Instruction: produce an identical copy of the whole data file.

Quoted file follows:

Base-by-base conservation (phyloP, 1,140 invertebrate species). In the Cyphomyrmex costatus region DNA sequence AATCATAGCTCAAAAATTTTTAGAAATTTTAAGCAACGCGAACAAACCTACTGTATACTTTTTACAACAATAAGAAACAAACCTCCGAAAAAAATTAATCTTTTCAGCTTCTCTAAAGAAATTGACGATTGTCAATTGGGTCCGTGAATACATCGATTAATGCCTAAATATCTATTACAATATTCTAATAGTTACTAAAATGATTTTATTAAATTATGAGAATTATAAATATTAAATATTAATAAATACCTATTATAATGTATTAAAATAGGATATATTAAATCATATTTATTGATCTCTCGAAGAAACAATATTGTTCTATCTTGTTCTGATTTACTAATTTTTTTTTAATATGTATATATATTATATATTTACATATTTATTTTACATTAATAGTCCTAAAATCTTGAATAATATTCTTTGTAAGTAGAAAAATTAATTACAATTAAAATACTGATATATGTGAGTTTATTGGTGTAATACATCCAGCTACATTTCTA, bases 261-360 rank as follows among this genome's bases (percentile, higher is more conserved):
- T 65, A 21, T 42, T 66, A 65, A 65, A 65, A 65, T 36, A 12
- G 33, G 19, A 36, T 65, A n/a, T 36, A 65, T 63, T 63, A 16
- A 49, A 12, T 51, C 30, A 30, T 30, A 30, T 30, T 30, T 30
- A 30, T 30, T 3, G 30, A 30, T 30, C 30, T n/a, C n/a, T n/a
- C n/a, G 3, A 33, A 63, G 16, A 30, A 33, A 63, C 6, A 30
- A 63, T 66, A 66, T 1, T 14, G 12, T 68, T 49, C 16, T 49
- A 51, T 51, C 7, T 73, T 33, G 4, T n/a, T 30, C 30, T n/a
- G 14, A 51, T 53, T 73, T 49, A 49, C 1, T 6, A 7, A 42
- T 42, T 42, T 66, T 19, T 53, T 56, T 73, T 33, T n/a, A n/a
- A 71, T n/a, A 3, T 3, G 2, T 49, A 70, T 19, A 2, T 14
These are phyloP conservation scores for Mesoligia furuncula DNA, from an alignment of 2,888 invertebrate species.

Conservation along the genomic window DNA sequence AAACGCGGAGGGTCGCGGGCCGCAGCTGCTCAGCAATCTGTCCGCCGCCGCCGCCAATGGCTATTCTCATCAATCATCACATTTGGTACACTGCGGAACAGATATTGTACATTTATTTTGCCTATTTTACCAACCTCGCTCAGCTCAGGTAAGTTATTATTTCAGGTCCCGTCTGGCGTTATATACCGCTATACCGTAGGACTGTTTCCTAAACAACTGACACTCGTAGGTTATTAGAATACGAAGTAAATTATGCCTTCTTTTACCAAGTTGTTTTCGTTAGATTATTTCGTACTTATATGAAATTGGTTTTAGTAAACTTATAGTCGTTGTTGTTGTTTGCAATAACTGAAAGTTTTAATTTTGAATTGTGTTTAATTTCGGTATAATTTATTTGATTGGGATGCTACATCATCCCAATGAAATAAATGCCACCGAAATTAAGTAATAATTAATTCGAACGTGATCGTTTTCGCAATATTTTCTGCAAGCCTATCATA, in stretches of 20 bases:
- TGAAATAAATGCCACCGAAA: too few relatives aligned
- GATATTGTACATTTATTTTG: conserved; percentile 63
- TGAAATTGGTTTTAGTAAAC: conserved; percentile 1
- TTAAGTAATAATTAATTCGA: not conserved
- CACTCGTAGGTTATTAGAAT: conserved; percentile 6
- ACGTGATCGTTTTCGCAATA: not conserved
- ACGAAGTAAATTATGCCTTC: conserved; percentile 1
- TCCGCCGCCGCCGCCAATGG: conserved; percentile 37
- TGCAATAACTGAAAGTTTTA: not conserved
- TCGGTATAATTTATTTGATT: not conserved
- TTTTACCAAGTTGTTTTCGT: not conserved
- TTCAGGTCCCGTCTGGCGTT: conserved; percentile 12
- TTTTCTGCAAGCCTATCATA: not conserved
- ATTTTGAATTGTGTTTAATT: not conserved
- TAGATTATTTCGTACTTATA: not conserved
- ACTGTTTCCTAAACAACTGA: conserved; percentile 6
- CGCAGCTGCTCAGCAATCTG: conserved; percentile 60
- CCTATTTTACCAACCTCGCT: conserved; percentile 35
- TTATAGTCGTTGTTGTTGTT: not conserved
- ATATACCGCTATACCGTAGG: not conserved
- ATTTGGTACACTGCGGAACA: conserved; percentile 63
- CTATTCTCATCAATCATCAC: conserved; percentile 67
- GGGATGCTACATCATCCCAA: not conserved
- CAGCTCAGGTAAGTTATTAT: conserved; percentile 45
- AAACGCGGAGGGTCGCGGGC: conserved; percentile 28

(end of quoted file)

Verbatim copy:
Base-by-base conservation (phyloP, 1,140 invertebrate species). In the Cyphomyrmex costatus region DNA sequence AATCATAGCTCAAAAATTTTTAGAAATTTTAAGCAACGCGAACAAACCTACTGTATACTTTTTACAACAATAAGAAACAAACCTCCGAAAAAAATTAATCTTTTCAGCTTCTCTAAAGAAATTGACGATTGTCAATTGGGTCCGTGAATACATCGATTAATGCCTAAATATCTATTACAATATTCTAATAGTTACTAAAATGATTTTATTAAATTATGAGAATTATAAATATTAAATATTAATAAATACCTATTATAATGTATTAAAATAGGATATATTAAATCATATTTATTGATCTCTCGAAGAAACAATATTGTTCTATCTTGTTCTGATTTACTAATTTTTTTTTAATATGTATATATATTATATATTTACATATTTATTTTACATTAATAGTCCTAAAATCTTGAATAATATTCTTTGTAAGTAGAAAAATTAATTACAATTAAAATACTGATATATGTGAGTTTATTGGTGTAATACATCCAGCTACATTTCTA, bases 261-360 rank as follows among this genome's bases (percentile, higher is more conserved):
- T 65, A 21, T 42, T 66, A 65, A 65, A 65, A 65, T 36, A 12
- G 33, G 19, A 36, T 65, A n/a, T 36, A 65, T 63, T 63, A 16
- A 49, A 12, T 51, C 30, A 30, T 30, A 30, T 30, T 30, T 30
- A 30, T 30, T 3, G 30, A 30, T 30, C 30, T n/a, C n/a, T n/a
- C n/a, G 3, A 33, A 63, G 16, A 30, A 33, A 63, C 6, A 30
- A 63, T 66, A 66, T 1, T 14, G 12, T 68, T 49, C 16, T 49
- A 51, T 51, C 7, T 73, T 33, G 4, T n/a, T 30, C 30, T n/a
- G 14, A 51, T 53, T 73, T 49, A 49, C 1, T 6, A 7, A 42
- T 42, T 42, T 66, T 19, T 53, T 56, T 73, T 33, T n/a, A n/a
- A 71, T n/a, A 3, T 3, G 2, T 49, A 70, T 19, A 2, T 14
These are phyloP conservation scores for Mesoligia furuncula DNA, from an alignment of 2,888 invertebrate species.

Conservation along the genomic window DNA sequence AAACGCGGAGGGTCGCGGGCCGCAGCTGCTCAGCAATCTGTCCGCCGCCGCCGCCAATGGCTATTCTCATCAATCATCACATTTGGTACACTGCGGAACAGATATTGTACATTTATTTTGCCTATTTTACCAACCTCGCTCAGCTCAGGTAAGTTATTATTTCAGGTCCCGTCTGGCGTTATATACCGCTATACCGTAGGACTGTTTCCTAAACAACTGACACTCGTAGGTTATTAGAATACGAAGTAAATTATGCCTTCTTTTACCAAGTTGTTTTCGTTAGATTATTTCGTACTTATATGAAATTGGTTTTAGTAAACTTATAGTCGTTGTTGTTGTTTGCAATAACTGAAAGTTTTAATTTTGAATTGTGTTTAATTTCGGTATAATTTATTTGATTGGGATGCTACATCATCCCAATGAAATAAATGCCACCGAAATTAAGTAATAATTAATTCGAACGTGATCGTTTTCGCAATATTTTCTGCAAGCCTATCATA, in stretches of 20 bases:
- TGAAATAAATGCCACCGAAA: too few relatives aligned
- GATATTGTACATTTATTTTG: conserved; percentile 63
- TGAAATTGGTTTTAGTAAAC: conserved; percentile 1
- TTAAGTAATAATTAATTCGA: not conserved
- CACTCGTAGGTTATTAGAAT: conserved; percentile 6
- ACGTGATCGTTTTCGCAATA: not conserved
- ACGAAGTAAATTATGCCTTC: conserved; percentile 1
- TCCGCCGCCGCCGCCAATGG: conserved; percentile 37
- TGCAATAACTGAAAGTTTTA: not conserved
- TCGGTATAATTTATTTGATT: not conserved
- TTTTACCAAGTTGTTTTCGT: not conserved
- TTCAGGTCCCGTCTGGCGTT: conserved; percentile 12
- TTTTCTGCAAGCCTATCATA: not conserved
- ATTTTGAATTGTGTTTAATT: not conserved
- TAGATTATTTCGTACTTATA: not conserved
- ACTGTTTCCTAAACAACTGA: conserved; percentile 6
- CGCAGCTGCTCAGCAATCTG: conserved; percentile 60
- CCTATTTTACCAACCTCGCT: conserved; percentile 35
- TTATAGTCGTTGTTGTTGTT: not conserved
- ATATACCGCTATACCGTAGG: not conserved
- ATTTGGTACACTGCGGAACA: conserved; percentile 63
- CTATTCTCATCAATCATCAC: conserved; percentile 67
- GGGATGCTACATCATCCCAA: not conserved
- CAGCTCAGGTAAGTTATTAT: conserved; percentile 45
- AAACGCGGAGGGTCGCGGGC: conserved; percentile 28